Miklós Rózsa: A Centenary Celebration is a labor of love for Varèse Sarabande producer Robert Townson. With Varèse Sarabande he has produced more than 400 soundtrack albums, and while some of these have proven notoriously short-lived, the label is noted for its dedication to film music and the quality of the work that goes into them. The three-disc Varèse Sarabande collection Miklós Rózsa: A Centenary Celebration runs to nearly four hours and includes music from 18 of the 94 or so films Rózsa scored. In addition to that, two concert pieces included seem to be wholly new to recordings. The New England Concerto (1984) is a work for piano four-hands and orchestra fashioned on themes from Rózsa's scores for Lydia (1941) and Time Out of Mind (1947). The other "new" (or "new-old," as Rózsa styled it) work is a greatly expanded version of the Spellbound Concerto that runs 10 minutes longer than its usually prescribed length. These are taken from recordings made with the Utah Symphony Orchestra under Elmer Bernstein and the piano duo Pierce and Jonas that were made at the time of the concert premieres of these pieces in Salt Lake City.
All of the recordings, minus the concerti, have appeared on Varèse Sarabande before in some form or another. They are historically wide-ranging and it's a pity that there's no direct account within the package as to when and what they are from. The recordings made in Hamburg were produced by D.L. Miller for the notorious Somerset label -- which brought us 101 Strings -- in the early '60s. Most of the disc's contents were recorded in the 1970s and early '80s and produced by either George Korngold or Rózsa himself, much of it from around the time of the sessions for Eye of the Needle. Elmer Bernstein, who was fanatically devoted to the music of Rózsa, conducts the lion's share of the album's selections. The most recent recordings, by Joel McNeely and the Royal Scottish National Orchestra, were produced in the 1990s by Townson himself. Townson states that he had also wanted to include music from Lust for Life (1956), but decided to press ahead as Rózsa's birthdate loomed.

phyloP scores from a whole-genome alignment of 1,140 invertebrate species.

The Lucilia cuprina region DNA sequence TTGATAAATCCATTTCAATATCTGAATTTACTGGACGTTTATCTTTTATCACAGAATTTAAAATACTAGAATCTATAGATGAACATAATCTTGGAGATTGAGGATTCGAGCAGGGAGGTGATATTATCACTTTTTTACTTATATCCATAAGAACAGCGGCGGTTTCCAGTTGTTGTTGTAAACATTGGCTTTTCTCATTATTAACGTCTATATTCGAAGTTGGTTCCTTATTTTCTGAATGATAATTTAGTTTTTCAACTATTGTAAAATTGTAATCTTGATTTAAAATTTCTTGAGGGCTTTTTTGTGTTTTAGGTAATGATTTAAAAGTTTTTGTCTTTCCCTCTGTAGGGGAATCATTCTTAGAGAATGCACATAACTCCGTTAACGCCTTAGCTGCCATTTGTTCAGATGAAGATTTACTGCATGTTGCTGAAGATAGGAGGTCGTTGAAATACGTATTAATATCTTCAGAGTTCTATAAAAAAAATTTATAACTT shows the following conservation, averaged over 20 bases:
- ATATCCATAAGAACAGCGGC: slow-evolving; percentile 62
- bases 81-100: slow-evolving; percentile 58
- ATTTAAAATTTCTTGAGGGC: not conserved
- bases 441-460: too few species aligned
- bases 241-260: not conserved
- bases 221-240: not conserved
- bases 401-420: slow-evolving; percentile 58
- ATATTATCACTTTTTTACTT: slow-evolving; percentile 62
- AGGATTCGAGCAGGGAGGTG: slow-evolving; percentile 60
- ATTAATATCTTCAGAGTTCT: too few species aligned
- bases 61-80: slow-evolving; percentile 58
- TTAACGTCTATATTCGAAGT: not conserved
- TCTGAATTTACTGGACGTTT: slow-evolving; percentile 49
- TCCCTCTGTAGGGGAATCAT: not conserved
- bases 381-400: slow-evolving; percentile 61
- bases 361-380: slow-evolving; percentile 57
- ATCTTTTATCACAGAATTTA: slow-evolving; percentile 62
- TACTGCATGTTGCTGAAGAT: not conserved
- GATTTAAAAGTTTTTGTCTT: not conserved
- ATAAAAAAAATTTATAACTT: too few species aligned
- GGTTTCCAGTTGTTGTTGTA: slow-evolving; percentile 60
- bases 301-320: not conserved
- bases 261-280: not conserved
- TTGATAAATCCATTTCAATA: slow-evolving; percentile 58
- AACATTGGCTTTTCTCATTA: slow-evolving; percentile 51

This is easily the most ambitious compilation of Rózsa's work that has been undertaken on disc. It does reflect its producer's taste in terms of Rózsa; it emphasizes grand, lush, and romantic themes over Rózsa's more acrid and dark city music or his penchant for exoticism, which admittedly had its roots in Hungarian folk melody no matter what the locale. In terms of performances, all those led by Rózsa himself and Elmer Bernstein are both authoritative and top drawer, whereas the ones from Hamburg are the weakest. Miklós Rózsa: A Centenary Celebration is a lot for someone looking for a place to start with Rózsa and the very advanced collector will have many of these things already. However, for those in the middle of the equation, who have a few of Rózsa's scores and are interested in expanding their focus, this will be a contender, and the appreciation of Rózsa in the booklet is well written and certainly worth enjoying in addition to the music.